by Mitch Kokai
Senior Political Analyst, John Locke Foundation
The Defense Department needs to conduct robust experiments and more frequent war-gaming tests to prepare the military for the future fight, according to a new report from the Heritage Foundation.
In the first of a series called “Rebuilding America’s Military Project,” Dakota Wood, a senior defense research fellow at Heritage, argued the Pentagon’s “big-leap” approach to preparing for the next battle leads to risky, costly, single-solution programs that often take years to complete and curb the opportunity for innovation across all five services.
Instead, Wood said the Defense Department should implement an incremental approach based on experimentation to ensure the U.S. military maintains an edge over adversaries like China and Russia.
“In a world in which all have access to advanced capabilities and situational awareness and sensors level the notional playing field, core competencies in combat skills and time invested in discovering artful combinations of capabilities that confer tactical advantage will make the difference,” Wood wrote.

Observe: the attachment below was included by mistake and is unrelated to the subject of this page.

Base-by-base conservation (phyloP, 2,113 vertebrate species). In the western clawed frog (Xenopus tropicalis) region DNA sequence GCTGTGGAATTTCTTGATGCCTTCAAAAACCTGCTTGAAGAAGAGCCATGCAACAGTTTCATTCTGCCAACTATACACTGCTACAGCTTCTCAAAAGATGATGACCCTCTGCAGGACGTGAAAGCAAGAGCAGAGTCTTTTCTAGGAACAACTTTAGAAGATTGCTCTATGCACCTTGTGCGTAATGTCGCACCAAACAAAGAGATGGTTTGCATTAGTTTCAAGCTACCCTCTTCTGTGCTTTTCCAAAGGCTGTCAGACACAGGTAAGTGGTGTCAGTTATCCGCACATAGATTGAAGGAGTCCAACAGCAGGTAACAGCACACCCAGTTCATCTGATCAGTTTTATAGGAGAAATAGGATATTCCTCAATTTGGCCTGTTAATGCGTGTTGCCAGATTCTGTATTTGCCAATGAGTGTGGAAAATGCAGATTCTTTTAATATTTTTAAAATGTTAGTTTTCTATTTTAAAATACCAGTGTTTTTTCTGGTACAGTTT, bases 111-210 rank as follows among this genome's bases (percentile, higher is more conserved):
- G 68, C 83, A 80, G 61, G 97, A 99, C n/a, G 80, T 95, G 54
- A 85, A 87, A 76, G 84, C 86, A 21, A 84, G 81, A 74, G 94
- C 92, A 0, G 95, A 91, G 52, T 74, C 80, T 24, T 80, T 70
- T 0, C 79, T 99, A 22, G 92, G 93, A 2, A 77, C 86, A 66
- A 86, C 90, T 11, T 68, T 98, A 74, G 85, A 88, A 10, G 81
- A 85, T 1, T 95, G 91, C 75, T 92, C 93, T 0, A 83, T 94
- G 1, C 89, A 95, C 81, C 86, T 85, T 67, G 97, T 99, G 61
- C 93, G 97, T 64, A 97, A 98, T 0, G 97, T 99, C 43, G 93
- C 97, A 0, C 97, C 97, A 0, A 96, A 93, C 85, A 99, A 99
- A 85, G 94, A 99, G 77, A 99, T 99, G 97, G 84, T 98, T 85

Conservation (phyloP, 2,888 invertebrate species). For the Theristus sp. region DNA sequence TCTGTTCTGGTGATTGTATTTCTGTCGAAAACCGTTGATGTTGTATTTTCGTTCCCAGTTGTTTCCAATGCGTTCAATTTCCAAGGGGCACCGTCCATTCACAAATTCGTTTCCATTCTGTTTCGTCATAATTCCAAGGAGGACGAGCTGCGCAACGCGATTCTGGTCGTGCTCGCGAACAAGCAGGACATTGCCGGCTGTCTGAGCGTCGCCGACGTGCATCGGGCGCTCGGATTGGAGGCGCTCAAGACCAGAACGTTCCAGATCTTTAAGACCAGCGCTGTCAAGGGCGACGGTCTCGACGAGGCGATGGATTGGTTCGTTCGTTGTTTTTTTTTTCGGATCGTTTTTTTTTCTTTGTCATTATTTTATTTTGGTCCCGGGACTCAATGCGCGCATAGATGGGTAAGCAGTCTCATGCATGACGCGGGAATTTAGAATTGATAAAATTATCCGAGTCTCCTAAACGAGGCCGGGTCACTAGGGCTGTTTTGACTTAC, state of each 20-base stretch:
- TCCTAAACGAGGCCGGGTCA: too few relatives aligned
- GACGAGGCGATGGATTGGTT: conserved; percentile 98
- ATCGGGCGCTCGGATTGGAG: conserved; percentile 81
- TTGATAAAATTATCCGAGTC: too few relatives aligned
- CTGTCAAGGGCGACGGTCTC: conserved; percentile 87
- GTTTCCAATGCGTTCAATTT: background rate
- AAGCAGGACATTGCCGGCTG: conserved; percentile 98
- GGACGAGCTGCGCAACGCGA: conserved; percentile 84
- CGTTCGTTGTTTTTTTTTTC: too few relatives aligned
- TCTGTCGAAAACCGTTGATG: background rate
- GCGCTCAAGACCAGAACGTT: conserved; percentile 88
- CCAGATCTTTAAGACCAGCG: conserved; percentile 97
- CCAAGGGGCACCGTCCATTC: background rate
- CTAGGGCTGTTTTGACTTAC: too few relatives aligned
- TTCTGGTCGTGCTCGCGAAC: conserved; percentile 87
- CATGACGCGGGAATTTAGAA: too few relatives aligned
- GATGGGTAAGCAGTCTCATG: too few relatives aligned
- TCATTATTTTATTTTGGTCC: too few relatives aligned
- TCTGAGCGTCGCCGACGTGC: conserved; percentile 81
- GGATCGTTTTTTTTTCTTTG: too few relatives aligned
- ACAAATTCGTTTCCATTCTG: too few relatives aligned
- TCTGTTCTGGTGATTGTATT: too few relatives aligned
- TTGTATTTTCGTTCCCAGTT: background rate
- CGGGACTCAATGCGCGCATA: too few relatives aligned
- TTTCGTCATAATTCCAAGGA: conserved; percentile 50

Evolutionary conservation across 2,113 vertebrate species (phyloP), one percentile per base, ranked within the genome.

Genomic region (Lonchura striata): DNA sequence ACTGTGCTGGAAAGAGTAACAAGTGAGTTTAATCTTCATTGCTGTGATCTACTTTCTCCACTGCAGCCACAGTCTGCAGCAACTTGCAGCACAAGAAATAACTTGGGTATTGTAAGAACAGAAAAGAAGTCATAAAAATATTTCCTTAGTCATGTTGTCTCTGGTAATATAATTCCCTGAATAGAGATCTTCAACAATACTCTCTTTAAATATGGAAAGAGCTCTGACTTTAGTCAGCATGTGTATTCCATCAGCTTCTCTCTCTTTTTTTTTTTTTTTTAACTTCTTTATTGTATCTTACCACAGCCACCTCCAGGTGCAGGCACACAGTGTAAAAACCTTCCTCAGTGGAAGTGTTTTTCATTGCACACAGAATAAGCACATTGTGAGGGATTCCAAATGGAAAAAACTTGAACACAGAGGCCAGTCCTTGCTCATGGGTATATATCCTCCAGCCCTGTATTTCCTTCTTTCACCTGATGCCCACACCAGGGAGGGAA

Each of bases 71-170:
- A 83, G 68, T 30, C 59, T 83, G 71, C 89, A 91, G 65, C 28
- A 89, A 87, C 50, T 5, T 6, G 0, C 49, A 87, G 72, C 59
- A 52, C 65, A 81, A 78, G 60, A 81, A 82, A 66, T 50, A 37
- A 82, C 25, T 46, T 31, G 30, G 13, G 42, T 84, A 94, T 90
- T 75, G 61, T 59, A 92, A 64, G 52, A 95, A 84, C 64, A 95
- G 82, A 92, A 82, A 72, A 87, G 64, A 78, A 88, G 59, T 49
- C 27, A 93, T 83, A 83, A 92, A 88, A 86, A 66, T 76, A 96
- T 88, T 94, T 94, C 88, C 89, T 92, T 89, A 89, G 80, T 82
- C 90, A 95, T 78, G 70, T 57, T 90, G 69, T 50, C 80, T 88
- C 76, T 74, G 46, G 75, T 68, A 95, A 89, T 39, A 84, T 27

“A more constant, regular, intentional approach, which takes time and resources, is much more successful than this sporadic, surging, periodic approach that the services typically do,” he added in an interview.
Wood said this incremental approach allows for regular testing, enabling military leaders to assess a program’s value and determine whether it’s worth incorporating into the force before committing to a multi-year, multi-billion dollar platform that may be obsolete on a future battlefield.